This captivatingly shaped Moon rock benefitted from its residency in the Sahara Desert where it was sandblasted over a period of many decades. The highly textured surface exhibits numerous fine crenellations and tiny sockets and hollows. The aesthetic layered rippling and tapered edges seen evoke the texture of the terrestrial basalts placed in Japanese Gardens. Accented in earthtones, the graphite-hued surface of this specimen also possesses a waxy desert varnish—another artifact from its exposure to the Saharan elements. This is a superior modestly-sized piece of the Moon.
80 x 69 x 43 mm. (3 x 2.75 x 1.66 in.)
197.7 g. (0.4 lbs.)
The Moon is among the rarest substances on Earth, and now offered is a complete lunar meteorite. NWA 10495 is a relatively fine-grained fragmental breccia composed of anorthite, pigeonite, olivine, augite, Ti-chromite and troilite set in a finer-grained matrix. It was part of a larger mass that was blasted off the lunar surface following an asteroid impact. There are less than 600 kg of lunar meteorites known to exist and a significant fraction is controlled by governmental institutions. Moon rocks are identified by specific textural, mineralogical, chemical and isotopic signatures. Many of the common minerals found on Earth’s surface are rare or absent on the Moon and some lunar minerals are unknown on Earth. In addition, Moon rocks contain gases captured from the solar wind with isotope ratios very different from the same gases found on Earth. NWA 10495 is the 10,495th rock recovered in the Northwest African grid of the Sahara Desert to be analyzed and classified. If this meteorite were cut, we would see the classic, signature look of a lunar breccia featuring grains of anorthite (a white calcium-aluminum silicate mineral present in most Moon rocks) set against a dark matrix. Many lunar samples conveyed to Earth by the Apollo missions are very similar to suspected lunar meteorites— and such is the case with the Moon rock now offered.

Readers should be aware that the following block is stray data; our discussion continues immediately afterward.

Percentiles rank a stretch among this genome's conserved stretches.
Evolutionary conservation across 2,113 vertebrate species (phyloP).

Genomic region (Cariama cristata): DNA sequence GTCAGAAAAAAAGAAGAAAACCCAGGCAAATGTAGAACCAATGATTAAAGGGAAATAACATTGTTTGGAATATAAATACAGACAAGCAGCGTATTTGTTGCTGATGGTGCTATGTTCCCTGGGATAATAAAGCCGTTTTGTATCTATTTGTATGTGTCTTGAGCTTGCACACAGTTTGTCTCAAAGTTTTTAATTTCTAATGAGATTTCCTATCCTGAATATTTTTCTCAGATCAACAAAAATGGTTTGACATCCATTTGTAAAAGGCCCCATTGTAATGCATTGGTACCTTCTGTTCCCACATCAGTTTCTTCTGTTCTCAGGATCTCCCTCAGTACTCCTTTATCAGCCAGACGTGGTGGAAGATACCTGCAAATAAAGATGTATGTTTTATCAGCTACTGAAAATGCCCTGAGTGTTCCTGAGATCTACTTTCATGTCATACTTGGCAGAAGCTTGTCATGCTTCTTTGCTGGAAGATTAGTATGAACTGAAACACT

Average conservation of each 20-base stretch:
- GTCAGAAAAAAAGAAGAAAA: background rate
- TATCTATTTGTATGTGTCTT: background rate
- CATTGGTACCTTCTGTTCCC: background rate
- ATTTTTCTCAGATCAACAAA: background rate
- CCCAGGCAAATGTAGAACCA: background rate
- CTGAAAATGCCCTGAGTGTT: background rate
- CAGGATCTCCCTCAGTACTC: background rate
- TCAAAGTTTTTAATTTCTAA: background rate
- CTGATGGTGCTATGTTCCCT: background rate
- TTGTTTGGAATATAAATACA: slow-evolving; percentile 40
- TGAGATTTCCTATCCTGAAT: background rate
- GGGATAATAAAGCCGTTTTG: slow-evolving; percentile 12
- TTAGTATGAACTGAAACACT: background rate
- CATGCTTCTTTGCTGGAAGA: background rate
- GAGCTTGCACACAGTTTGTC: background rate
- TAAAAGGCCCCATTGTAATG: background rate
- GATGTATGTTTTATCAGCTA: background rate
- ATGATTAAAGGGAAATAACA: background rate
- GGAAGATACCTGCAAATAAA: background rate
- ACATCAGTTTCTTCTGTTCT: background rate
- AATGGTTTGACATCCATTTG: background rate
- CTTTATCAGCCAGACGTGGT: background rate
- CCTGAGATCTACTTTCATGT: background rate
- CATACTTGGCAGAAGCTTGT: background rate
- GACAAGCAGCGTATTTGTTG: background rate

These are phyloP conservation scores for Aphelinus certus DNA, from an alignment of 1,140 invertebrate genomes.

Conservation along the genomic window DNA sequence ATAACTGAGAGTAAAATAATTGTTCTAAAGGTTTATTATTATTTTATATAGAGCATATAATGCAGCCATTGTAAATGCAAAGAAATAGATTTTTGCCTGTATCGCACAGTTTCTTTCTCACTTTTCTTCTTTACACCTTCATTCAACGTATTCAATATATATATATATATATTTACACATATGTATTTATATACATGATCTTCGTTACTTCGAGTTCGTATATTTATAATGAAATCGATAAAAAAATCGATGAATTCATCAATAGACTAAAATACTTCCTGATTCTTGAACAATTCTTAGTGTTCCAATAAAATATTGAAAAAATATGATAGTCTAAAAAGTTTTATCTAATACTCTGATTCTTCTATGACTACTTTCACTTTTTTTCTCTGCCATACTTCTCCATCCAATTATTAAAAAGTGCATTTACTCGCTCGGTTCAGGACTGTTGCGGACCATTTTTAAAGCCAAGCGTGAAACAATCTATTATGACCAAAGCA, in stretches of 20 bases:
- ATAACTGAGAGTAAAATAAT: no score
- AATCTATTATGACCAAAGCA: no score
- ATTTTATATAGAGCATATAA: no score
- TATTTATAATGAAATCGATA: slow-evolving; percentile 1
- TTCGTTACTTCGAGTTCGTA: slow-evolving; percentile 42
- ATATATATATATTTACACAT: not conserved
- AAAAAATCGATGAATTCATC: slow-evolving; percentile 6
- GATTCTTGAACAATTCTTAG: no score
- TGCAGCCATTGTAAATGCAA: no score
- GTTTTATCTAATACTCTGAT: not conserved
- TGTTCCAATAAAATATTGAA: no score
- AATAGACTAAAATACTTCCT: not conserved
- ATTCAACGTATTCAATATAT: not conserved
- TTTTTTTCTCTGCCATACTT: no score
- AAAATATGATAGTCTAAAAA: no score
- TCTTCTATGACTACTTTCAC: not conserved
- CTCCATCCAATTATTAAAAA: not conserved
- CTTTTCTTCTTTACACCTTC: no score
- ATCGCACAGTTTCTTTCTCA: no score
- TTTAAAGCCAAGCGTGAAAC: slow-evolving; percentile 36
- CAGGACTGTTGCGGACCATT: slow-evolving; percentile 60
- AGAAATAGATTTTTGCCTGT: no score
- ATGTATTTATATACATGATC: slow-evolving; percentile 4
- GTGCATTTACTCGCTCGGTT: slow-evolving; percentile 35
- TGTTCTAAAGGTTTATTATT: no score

The official classification and publication of this meteorite was performed by Dr. Anthony Irving, the world’s foremost expert in the classification of lunar and Martian meteorites and appears in the 105th edition of the Meteoritical Bulletin.
Please note this lot is the property of a private individual.
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